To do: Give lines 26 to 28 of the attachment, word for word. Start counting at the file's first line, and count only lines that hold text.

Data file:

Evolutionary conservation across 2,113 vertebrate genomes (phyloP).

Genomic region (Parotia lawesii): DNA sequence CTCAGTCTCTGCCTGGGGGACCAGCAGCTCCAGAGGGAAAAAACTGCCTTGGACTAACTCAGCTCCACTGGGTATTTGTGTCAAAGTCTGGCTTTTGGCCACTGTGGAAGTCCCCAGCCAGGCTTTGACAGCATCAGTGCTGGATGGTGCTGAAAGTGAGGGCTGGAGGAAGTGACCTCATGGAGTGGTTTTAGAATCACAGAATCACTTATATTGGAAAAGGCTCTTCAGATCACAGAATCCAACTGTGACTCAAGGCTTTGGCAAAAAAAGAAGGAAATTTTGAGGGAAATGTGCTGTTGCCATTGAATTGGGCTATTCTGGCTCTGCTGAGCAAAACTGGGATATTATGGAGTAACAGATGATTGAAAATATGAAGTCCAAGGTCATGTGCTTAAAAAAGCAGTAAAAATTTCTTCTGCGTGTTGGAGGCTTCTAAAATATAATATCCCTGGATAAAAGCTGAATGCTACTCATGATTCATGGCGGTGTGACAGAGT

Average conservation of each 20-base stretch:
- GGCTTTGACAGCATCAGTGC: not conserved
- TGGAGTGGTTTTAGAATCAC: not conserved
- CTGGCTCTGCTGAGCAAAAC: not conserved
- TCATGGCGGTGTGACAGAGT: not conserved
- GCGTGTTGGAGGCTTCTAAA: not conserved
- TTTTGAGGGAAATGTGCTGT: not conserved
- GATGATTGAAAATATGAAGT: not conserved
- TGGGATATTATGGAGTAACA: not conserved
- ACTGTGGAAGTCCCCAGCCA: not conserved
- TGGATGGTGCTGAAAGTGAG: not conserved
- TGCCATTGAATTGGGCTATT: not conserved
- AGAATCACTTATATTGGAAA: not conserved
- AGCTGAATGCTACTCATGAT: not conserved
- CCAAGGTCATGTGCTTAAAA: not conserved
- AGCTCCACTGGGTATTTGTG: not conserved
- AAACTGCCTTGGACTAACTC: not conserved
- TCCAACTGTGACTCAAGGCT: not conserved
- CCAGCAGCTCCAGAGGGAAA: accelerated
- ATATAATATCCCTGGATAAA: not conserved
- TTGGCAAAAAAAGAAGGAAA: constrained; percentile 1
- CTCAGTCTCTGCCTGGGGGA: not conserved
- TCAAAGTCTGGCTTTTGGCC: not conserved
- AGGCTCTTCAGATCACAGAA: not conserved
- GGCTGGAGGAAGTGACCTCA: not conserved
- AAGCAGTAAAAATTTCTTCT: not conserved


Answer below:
- AGGCTCTTCAGATCACAGAA: not conserved
- GGCTGGAGGAAGTGACCTCA: not conserved
- AAGCAGTAAAAATTTCTTCT: not conserved